A Letter to Standard & Poors



Allow me to suggest that downgrading a sovereign's local currency debt, when exchange rate policy is a floating exchange rate, on 'ability to pay' is clearly an error of comprehension on your part.

With a floating exchange rate, local currency 'financial pressure' is expressed via a change in the exchange rate. Actual ability to make local currency payments is always a matter of crediting an account at the central bank or, in primitive cultures, simply printing the currency owed to make the required payments. With a floating exchange rate, 'ability to pay' in local currency is beyond question and unlimited. Yes, 'abuse' will lead to inflation and currency depreciation, but it will not reduce actual 'ability to pay' a notional sum.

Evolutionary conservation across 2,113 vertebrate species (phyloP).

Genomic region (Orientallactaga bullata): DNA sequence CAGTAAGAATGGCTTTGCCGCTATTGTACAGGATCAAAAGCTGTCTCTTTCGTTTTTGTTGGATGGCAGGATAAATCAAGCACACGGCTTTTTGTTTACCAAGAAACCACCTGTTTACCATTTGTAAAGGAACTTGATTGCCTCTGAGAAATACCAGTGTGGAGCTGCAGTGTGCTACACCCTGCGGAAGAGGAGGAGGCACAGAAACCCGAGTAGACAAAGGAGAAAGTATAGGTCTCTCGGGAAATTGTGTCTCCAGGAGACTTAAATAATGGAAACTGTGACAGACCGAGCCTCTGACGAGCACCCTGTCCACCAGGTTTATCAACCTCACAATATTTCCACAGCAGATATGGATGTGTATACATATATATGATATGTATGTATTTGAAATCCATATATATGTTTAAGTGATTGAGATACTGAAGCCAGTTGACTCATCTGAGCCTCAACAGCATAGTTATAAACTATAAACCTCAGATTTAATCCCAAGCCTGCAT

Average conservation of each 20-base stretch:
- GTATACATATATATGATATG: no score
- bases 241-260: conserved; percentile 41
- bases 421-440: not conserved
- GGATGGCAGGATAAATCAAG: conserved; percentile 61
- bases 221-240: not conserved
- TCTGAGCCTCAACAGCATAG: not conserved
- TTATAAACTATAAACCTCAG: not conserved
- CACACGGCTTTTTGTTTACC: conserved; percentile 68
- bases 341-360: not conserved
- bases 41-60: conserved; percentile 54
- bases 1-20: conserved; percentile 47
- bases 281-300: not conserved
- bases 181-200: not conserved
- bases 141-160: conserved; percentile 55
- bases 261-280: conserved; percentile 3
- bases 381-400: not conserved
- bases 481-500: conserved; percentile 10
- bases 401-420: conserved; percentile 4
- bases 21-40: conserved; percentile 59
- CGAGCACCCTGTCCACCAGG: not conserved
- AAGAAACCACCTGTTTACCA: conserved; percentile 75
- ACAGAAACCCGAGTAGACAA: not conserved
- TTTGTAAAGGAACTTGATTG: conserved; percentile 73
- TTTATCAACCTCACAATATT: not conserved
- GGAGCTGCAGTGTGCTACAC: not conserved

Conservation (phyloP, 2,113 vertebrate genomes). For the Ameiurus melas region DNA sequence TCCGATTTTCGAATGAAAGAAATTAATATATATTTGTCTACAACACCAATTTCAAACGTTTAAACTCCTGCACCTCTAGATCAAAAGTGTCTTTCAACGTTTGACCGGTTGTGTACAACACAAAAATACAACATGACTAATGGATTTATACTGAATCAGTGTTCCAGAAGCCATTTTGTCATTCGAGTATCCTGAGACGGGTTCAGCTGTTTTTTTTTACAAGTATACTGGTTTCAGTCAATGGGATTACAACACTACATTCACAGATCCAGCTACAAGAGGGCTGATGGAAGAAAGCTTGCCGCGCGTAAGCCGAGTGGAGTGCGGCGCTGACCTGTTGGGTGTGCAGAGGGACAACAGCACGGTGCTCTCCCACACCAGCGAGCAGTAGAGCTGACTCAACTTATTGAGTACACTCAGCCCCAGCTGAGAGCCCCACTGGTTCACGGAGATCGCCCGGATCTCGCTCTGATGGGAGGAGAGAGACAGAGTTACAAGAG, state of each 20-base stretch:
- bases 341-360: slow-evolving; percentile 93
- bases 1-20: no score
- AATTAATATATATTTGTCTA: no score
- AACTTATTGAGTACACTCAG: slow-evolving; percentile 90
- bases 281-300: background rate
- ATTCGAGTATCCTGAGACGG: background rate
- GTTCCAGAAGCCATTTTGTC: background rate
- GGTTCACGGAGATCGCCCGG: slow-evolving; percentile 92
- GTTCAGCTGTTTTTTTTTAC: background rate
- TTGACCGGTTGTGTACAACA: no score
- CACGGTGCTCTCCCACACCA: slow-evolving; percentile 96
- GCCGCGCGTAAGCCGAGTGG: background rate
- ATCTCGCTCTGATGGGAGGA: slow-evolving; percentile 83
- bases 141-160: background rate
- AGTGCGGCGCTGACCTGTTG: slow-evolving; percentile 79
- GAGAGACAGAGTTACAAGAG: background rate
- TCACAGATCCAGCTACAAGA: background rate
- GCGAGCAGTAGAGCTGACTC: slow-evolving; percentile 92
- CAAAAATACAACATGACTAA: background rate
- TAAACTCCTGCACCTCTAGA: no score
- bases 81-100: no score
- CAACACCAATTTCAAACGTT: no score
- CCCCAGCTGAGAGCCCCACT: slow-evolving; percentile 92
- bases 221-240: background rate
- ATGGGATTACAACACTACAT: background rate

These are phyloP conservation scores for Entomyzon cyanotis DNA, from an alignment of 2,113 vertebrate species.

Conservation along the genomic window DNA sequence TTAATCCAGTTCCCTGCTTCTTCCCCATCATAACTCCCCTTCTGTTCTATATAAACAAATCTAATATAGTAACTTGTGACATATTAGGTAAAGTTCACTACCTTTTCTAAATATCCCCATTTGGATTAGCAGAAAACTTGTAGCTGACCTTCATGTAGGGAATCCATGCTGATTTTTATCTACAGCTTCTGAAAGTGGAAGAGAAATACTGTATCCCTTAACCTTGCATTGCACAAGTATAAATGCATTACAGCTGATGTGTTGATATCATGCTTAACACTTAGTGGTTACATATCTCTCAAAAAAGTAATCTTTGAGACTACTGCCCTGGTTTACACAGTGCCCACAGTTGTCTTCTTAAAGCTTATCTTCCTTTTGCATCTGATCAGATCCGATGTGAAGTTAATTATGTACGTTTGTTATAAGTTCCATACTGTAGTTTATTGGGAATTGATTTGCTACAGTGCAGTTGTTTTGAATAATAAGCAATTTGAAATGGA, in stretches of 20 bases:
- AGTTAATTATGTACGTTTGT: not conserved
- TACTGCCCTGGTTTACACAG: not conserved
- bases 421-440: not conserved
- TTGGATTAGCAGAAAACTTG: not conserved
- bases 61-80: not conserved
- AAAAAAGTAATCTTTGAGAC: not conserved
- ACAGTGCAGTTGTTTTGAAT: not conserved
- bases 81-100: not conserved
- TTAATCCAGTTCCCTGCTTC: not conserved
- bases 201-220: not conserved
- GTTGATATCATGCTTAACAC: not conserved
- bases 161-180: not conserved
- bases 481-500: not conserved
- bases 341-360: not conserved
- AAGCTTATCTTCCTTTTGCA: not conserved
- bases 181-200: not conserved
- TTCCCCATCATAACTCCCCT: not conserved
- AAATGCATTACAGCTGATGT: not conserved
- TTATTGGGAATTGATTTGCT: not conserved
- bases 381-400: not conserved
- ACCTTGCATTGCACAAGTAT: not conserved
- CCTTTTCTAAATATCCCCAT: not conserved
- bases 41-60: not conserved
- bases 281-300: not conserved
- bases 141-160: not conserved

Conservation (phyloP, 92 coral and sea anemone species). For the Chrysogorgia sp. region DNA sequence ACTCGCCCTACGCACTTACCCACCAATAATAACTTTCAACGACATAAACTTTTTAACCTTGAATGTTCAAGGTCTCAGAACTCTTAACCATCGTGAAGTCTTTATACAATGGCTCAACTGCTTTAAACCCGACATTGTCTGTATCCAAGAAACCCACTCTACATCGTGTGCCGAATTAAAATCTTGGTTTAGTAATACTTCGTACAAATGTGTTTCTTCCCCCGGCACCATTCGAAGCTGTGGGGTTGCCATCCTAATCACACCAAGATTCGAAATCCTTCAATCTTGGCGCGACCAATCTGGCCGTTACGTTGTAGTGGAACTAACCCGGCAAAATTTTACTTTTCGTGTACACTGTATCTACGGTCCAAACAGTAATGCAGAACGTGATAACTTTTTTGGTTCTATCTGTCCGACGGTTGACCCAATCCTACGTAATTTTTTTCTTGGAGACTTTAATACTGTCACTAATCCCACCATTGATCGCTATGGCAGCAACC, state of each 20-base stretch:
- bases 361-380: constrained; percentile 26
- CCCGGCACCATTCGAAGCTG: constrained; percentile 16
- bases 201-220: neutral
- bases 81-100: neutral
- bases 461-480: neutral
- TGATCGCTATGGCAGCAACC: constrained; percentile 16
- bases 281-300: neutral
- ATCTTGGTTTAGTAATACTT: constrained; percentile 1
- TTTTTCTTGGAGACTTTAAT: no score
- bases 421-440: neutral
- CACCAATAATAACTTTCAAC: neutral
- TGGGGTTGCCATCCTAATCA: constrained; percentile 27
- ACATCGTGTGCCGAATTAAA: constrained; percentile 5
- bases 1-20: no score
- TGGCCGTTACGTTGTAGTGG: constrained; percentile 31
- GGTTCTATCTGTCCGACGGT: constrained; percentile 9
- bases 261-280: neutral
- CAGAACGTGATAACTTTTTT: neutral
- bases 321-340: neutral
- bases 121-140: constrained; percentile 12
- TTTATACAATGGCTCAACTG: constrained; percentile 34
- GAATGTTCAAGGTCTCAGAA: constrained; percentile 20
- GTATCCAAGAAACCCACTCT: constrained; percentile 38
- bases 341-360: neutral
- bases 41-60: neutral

Willingness to pay is a different problem for you to assess. I'm sure you recall the incident a few years ago when the US Congress expressed a strong willingness NOT to pay. Only 'sleight of hand' by Robert Rubin prevented a US default that week.

To repeat, downgrading Japan on current or future 'ability to pay' is necessarily an error and shows a lack of understanding of the operation of a currency such as the yen with a floating exchange rate policy in place. A downgrade on 'willingness to pay' is plausible in theory, but I emphatically doubt you have any evidence of this in Japan at present. The notion that future financial ratios would result in a reduced 'willingness to pay' is at best far fetched and not deserving of comment.

A final possibility for such a downgrade would be the intention to shift to a fixed exchange rate, again an absurd supposition in the case of Japan.

Gentlemen, you have made an error which is proving severely disruptive to the financial fabric of the global financial system. Rather than continue to be 'part of the problem' I implore you to reconsider your position and proceed to become 'part of the answer.'  There is enough actual risk in today's financial structure without the rating agencies fabricating additional disruptions.


Warren B. Mosler
Director of Economic Research
III Finance


posted November 28, 2001